A Madea Homecoming: Come for the Jokes, Leave For Some Red Lobster

It’s hard to talk about Tyler Perry. For starters, he oozes so much untapped talent that you’re always in shock when he delivers honest performances. Then there is Mabel “Madea” Simmons, whose films have skewed in quality as we grew alongside her. Diary of a Mad Black Woman (2005), like most of Madea’s ventures through the 2000s, has seen the tender touch of a creator with a vision; however, as the character shifted toward the 2010s, Madea started losing her sense of relatability, and the tomfoolery grew. It has become a cornerstone for Madea films – hell, we received Madea and Aunt Bam facing off against Zombies – it continues on A Madea Homecoming. What surrounds the film is mostly an over-embellished soap opera plotline that baits you into gasping or bridging into “oh no she didn’t” territory of responses while trying to keep any form of humor consistent.

Tyler Perry’s films attract a certain community that is easy to please, as they will seek out any possible enjoyment in them, despite how others view his thinly veiled plots to validate another 90-minute film. Immerse yourself in the community and you’ll see a different side to his formulas. A side where he cares too much about it – albeit many problems – his films hit a core that keeps us together, like a celebration of black actors and big women bodysuits, but that is due to the differences that derive from his stage adaptations. A Madea Homecoming is one of few stage-to-screen adaptations that are smaller in scale and focuses on conversational development instead of outlandish antics. We had a chance to have some fun at a Red Lobster, but it fizzles quickly so they can head back home.

Unfortunately, it causes the film to drown in its empty plot that is filled with twists, one of which is handled with the appropriate light to contrast the stigma with homosexuality in overly religious black households. It doesn’t play it for jokes, albeit the usual “we already knew” line, but it steers quickly toward a message about family and how love always triumphs. Unfortunately, that’s the only praise the film gets on the drama side, as another subplot from an episode of As The World Turns (1956 – 2010) looms in the shadows.

Amongst the many films, the drama in A Madea Homecoming is dryer than burnt toast. It overlooks and passes by various conflicts that can’t get played for laughs, like the debates surrounding excessive force, systematic racism, and more within the policing complex or a random description of the first romantic meeting like it was a mid-budget 2000s porn film – mind you this surrounds a conflict between Madea’s granddaughter, Laura, and her ex-husband Richard. It barely has the time to take itself seriously before a situation or scene turns askew, and that’s where the giggles and laughs become a bit more consistent. So if you take away the drama and keep the comedic elements… what do you get? A Madea stoner comedy?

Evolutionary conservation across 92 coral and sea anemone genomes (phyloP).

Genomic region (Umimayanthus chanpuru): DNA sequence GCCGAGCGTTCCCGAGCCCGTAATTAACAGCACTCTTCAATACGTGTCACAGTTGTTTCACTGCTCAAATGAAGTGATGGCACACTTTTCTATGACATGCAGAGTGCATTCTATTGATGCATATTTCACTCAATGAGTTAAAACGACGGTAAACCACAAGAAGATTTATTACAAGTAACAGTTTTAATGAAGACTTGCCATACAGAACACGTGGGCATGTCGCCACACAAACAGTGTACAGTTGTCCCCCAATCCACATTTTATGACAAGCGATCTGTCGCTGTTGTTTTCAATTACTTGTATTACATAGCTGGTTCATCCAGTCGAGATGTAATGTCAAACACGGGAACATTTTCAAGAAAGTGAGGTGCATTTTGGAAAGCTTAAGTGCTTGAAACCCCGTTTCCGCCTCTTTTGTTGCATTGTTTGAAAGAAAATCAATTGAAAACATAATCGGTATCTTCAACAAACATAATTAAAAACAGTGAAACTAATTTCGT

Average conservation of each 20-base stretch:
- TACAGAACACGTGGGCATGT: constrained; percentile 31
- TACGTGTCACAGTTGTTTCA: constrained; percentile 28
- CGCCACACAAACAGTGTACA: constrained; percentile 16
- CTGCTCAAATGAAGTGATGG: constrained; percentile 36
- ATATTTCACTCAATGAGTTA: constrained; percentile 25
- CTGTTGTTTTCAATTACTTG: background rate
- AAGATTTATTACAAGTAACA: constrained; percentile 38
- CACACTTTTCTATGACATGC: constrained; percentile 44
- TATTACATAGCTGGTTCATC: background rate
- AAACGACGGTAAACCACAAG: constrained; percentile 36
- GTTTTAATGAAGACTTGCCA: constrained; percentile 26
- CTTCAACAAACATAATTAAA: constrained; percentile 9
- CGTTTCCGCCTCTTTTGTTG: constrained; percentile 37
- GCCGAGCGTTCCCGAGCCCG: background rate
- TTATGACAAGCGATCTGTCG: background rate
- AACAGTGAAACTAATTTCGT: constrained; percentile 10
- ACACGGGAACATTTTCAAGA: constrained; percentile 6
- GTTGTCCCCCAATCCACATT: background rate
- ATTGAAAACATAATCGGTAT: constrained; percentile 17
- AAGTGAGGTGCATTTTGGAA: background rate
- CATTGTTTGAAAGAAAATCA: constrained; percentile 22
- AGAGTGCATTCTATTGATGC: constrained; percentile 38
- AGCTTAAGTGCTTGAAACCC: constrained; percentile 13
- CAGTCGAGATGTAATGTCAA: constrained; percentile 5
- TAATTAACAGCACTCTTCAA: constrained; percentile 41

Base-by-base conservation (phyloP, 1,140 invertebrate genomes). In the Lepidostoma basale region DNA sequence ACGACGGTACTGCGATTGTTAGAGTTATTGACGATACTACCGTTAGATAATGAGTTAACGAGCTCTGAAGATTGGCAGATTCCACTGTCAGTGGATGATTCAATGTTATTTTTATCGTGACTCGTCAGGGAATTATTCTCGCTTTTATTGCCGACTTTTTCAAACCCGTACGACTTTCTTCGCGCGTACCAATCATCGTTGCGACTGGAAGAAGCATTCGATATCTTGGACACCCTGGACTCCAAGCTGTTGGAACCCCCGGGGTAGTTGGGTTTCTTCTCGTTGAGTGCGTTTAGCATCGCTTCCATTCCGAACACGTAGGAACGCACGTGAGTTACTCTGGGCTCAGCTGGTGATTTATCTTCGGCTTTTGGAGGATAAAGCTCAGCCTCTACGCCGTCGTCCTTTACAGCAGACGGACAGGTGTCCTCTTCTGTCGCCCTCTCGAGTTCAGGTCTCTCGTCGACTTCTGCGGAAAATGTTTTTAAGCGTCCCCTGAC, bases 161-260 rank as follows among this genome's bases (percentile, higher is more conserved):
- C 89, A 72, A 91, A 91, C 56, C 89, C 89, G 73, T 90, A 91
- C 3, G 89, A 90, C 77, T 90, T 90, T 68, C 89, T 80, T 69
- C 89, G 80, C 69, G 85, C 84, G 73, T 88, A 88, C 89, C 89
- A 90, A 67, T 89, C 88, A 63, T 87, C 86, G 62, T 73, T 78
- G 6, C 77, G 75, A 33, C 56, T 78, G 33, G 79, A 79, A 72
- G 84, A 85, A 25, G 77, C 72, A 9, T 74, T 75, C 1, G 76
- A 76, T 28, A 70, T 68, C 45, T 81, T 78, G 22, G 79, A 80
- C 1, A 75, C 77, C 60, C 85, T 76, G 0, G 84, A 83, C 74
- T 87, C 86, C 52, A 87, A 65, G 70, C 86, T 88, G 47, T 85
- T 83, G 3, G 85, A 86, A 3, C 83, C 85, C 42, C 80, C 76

Listen, there is a reason Tyler Perry makes films on a 20 Million budget or less and receives an optimal return. As it is, we can question why a man of his talent continues to deliver projects with little ingenuity and more lunacy while preserving Jesus’ spirit alive. However, at the end of the day, he makes certain elements work, and it touches the sensibilities of its audience. It was visible when I laughed/snorted at a scene where Madea delivers her pot cookie recipe to Mrs. Brown of Mrs. Brown’s Boys (2015 – 2018), a show from Ireland. Many of Mrs. Brown’s jokes come as typical pronunciation quips, usually playing off her accent – i.e. knickers. Continuing with these comedic oddities, Tyler Perry uses marijuana as a comedic foil, like when Mr. Brown decides he wants to fly after smoking a joint with Uncle Joe in the bathroom.

Fortunately, the plot takes a back seat while the interactions amongst the characters stay somewhat interesting. You want to see Madea randomly pull a gun out of nowhere and shoot at the roof because someone she has disdain for was trying to give a friendly hello, or watch as Mr. Brown floods his grill with gasoline and ultimately sets himself on fire. This all comes with its range of physical and cringe humor that hits on a more consistent level than its dramatic beats, though that isn’t hard to do.

However, as confusing as the inclusion of some characters from Mrs. Brown’s Boys is, at least it doesn’t get a double dose with some of Tyler Perry’s choices. The editing tries to mirror the flow of one of his stage plays, especially as the settings stay scarce. He notably cuts corners elsewhere, like when we see them at Great Grandson Tim’s college graduation. The crowd of the attendees is unbelievably small, and it mirrors with the graduates. It downplays how serious we should take the great-grandson’s summa cum laude speech as it reflects what has been happening at home. That is neither here nor there because the plot stays in the backseat for what is ultimately there for you to take away – laughs and prayer. It delivers on those fronts and if that is what you are looking for, then you’ll have a fun time.


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